Hobart Smith – Ballad Legacy / Blue Ridge Legacy

Hobart Smith
Ballad Legacy / Blue Ridge Legacy

There aren’t many labels that have done as much to preserve and encourage American roots music as Rounder Records. Aside from nurturing the careers of bluegrass and country acts, including Allison Krauss and James King, they are also pressing and distributing CDs gleaned from the field recordings of the most illustrious American folk music cataloger, Alan Lomax. His mid-19th century field recordings of artists from the backwoods and swamps of the American South helped revolutionize the sound of mainstream folk, rock, and blues. He trekked the South recording volumes of music in spare, one-shot takes in the places where his musician acquaintances felt most comfortable: on a front porch or family room in Appalachia, a gas station in rural Piedmont, or in front of a corrugated shanty on the Delta.
Hobart Smith and Texas Gladden were musically gifted siblings from the isolated Blue Ridge Mountains of southwestern Virginia. The exhaustive notes, which will take to read the better part of the total time it takes to listen to each of these CDs, detail their lives, genealogy, musical ancestry and legacy, and relationships with each other and with Alan Lomax in detail. For the sake of brevity, I’ll mention that when these recordings were made, both were already passed middle-aged, impoverished, rustic, rife with a laundry list of severe medical problems, and playing music that continuously missed attracting attention with the mainstream folk movement.
The songs that comprise Texas Gladden’s Ballad Legacy are, not surprisingly, ballads mixed with warm excerpts of interviews. Gladden’s voice is a piercing, shrill, mountain wail. But it’s also expressive, and that goes a long way since only a scattering of 37 different recordings on the disc are accompanied by any instruments, usually a guitar or banjo picked by her brother Hobart. She sings traditional songs passed down from generation to generation by descendents of the original Scotch-Irish settlers who came to the region in the 18th century. You can hear that age on these songs, many of which were sung in the British Isles centuries ago. This is forgotten music, dusty and almost painfully rusty. Taken strictly on its musical merits, only the most diehard a capella, folk fan would be able to get through this in one sitting. Its unforgiving length panders too much to the academic interests of obscure musicology to be easily digestible for even devoted Appalachian music lovers. It’s more suitable for background music, adding just the right homey color. I can picture this being played in a Shenandoah cider and bric-a-brac souvenir store, or a camping store, both packed with Range Rover-driving boomers scoping out their latest local vineyard-bottled Virginia wine, and Patagonia socks and fleece head bands.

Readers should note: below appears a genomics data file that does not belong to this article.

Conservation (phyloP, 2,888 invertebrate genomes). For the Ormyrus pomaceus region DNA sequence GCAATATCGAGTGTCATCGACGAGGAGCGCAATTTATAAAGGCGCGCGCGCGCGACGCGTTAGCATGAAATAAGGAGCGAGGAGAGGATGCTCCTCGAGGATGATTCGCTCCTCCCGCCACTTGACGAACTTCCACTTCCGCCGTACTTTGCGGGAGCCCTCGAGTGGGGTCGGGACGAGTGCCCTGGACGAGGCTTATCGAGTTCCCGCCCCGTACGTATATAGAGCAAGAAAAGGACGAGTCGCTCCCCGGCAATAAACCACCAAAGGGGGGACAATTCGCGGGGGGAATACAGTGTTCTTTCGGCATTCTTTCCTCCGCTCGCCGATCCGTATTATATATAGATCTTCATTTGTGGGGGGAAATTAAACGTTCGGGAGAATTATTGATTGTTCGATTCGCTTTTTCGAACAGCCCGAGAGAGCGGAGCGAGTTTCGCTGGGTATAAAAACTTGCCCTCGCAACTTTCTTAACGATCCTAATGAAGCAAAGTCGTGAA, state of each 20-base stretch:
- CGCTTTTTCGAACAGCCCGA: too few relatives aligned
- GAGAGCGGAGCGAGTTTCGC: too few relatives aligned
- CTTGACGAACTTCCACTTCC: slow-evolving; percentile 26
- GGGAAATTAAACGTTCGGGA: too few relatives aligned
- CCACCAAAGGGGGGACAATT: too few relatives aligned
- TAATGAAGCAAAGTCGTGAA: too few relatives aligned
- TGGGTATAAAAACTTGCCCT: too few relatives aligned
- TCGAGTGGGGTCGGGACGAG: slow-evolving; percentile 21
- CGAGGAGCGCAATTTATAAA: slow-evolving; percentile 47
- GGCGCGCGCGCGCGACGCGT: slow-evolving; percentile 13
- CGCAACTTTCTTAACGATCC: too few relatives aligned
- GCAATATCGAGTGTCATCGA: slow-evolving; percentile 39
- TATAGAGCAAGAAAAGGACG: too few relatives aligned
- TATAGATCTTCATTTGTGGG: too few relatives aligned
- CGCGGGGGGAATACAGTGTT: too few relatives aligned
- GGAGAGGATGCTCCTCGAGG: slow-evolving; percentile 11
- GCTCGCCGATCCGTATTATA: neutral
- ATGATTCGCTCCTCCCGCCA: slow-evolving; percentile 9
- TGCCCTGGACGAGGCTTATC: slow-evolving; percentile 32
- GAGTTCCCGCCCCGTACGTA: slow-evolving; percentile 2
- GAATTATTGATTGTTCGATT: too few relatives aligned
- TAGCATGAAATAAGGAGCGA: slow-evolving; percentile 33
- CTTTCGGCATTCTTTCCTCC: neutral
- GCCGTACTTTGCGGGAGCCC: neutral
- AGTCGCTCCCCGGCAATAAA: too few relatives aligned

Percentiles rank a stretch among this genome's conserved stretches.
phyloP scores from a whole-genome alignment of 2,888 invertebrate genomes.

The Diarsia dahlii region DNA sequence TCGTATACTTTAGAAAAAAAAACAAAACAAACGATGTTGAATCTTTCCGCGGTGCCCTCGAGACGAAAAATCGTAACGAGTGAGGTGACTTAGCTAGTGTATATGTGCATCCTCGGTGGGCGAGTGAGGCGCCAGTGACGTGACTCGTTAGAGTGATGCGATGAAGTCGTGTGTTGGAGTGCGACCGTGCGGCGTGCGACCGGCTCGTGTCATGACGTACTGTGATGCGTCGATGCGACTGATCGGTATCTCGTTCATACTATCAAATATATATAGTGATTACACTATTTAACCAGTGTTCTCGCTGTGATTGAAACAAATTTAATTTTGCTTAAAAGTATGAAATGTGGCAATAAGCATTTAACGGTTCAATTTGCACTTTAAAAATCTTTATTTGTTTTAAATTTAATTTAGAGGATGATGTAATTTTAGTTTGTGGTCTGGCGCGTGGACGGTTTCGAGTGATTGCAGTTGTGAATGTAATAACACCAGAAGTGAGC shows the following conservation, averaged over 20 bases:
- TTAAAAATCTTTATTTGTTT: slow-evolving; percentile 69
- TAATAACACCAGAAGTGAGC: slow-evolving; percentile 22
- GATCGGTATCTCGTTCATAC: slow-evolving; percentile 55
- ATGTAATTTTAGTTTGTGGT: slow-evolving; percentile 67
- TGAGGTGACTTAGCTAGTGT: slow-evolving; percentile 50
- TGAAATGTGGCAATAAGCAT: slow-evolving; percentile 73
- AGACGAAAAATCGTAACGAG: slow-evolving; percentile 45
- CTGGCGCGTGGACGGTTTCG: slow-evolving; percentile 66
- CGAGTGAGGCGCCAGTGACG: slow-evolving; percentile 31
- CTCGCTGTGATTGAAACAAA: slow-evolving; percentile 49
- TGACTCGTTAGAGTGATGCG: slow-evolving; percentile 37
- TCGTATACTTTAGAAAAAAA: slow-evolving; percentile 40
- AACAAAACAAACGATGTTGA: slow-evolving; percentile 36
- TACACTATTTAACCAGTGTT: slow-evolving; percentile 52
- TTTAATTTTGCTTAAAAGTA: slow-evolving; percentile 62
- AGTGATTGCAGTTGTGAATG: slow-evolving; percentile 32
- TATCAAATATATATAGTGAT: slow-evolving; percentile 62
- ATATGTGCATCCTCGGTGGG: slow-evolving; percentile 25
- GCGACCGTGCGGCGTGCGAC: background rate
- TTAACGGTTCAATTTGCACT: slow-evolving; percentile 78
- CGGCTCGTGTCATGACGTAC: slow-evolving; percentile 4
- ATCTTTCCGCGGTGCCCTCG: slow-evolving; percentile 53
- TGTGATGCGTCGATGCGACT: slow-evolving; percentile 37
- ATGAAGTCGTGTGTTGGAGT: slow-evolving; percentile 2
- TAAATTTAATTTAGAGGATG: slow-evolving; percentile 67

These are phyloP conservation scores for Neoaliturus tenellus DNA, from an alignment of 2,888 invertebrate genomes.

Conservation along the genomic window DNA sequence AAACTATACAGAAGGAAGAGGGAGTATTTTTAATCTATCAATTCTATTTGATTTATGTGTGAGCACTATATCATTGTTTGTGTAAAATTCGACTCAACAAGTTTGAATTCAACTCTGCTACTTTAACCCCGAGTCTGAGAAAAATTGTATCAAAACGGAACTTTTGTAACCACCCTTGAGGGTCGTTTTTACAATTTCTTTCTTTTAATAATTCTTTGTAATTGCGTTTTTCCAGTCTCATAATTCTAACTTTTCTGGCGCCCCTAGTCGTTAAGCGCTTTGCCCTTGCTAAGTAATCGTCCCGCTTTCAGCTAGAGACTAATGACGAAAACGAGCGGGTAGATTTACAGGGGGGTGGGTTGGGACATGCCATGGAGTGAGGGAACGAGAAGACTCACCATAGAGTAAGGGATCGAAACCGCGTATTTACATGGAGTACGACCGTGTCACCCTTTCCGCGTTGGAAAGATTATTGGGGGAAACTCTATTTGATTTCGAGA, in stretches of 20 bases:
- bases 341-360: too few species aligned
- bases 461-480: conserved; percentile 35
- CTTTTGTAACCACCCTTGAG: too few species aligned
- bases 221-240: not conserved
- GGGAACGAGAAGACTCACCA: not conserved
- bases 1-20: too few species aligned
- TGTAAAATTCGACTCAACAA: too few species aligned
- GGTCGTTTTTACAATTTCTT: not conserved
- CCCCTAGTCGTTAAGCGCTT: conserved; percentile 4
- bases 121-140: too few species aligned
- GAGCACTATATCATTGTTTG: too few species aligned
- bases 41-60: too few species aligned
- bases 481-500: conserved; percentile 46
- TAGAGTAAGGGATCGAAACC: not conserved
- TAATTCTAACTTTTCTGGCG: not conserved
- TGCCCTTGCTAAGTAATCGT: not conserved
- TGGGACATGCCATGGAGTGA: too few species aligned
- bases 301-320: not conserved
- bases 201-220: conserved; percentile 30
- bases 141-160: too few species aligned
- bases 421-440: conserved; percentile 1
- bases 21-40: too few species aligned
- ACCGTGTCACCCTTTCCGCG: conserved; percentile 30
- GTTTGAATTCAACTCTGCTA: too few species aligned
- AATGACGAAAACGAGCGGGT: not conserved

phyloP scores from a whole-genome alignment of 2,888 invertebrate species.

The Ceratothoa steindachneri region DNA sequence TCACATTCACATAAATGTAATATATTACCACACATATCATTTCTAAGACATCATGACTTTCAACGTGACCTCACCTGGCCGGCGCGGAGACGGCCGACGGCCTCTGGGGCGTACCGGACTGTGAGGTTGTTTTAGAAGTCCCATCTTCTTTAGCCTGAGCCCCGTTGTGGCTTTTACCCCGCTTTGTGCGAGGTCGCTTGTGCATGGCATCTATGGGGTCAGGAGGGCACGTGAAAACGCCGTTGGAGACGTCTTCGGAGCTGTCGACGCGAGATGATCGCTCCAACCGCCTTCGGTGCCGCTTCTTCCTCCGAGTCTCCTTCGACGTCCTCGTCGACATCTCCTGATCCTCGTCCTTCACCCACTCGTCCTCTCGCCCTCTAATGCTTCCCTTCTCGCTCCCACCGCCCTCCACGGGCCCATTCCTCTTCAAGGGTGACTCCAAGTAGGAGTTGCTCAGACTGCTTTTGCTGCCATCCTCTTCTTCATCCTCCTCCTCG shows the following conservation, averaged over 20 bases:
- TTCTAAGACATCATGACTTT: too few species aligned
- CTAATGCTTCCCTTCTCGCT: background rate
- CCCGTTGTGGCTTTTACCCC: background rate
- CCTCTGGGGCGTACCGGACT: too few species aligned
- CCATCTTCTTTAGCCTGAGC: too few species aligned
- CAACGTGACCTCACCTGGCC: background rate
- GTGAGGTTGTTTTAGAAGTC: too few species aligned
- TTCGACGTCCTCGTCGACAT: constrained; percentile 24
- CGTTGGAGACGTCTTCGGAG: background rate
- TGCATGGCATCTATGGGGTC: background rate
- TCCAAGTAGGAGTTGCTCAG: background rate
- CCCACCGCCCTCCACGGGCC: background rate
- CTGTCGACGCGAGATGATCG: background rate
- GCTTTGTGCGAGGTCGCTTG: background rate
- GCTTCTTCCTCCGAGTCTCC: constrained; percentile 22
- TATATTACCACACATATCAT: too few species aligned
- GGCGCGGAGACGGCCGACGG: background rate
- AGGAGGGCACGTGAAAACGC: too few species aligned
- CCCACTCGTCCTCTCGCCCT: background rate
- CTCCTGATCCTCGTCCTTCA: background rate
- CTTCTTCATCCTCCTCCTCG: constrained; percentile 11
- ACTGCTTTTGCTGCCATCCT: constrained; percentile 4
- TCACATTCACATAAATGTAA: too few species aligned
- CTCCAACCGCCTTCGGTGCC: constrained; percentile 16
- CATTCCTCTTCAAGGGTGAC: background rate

Hobart Smith’s Blue Ridge Legacy is an imminently more listenable collection of songs. The basic organization of this CD is the same as Texas Gladden’s compilation. Of the 31 tracks, the majority are songs, some recorded in front of a rowdy audience. These songs are cut here and there with Smith’s introductions and interviews. Even though this CD is packaged as a catalog of Hobart Smith’s musical legacy as exhaustive as Texas Gladden’s, it doesn’t feel as obscurely dry and outdated as hers does. His fiddle playing, banjo, and guitar picking expertise is both timeless and, in light of the recent resurgence of bluegrass music, it even feels current, as if an old master has come down from the hills to show the upstarts what this rustic musical style is really supposed to sound like. He fills each song with green vitality, and when singing, his voice is a strong and rich valley loam. Surprisingly, this collection also includes Smith playing some powerfully convincing blues. It shouldn’t come as a surprise though, given his prodigious talents with several different musical instruments.
The efforts that Rounder Records is putting into these collections is admirable. And given the runaway success of last year’s Oh Brother, Where Art Thou? soundtrack, there’s a good chance that this series will experience modest commercial sales. For those who are interested in digging deeper into this rustic Southern music, this Alan Lomax collection would be a great start. However, beware of what you’re buying. Hobart Smth’s Blue Ridge Legacy is the more enjoyable listen, and its music and liner notes will both satisfy and answer many questions. And if you’re feeling brave, go for the Texas Gladden, but I’d move on to another artist in the series before I got to her.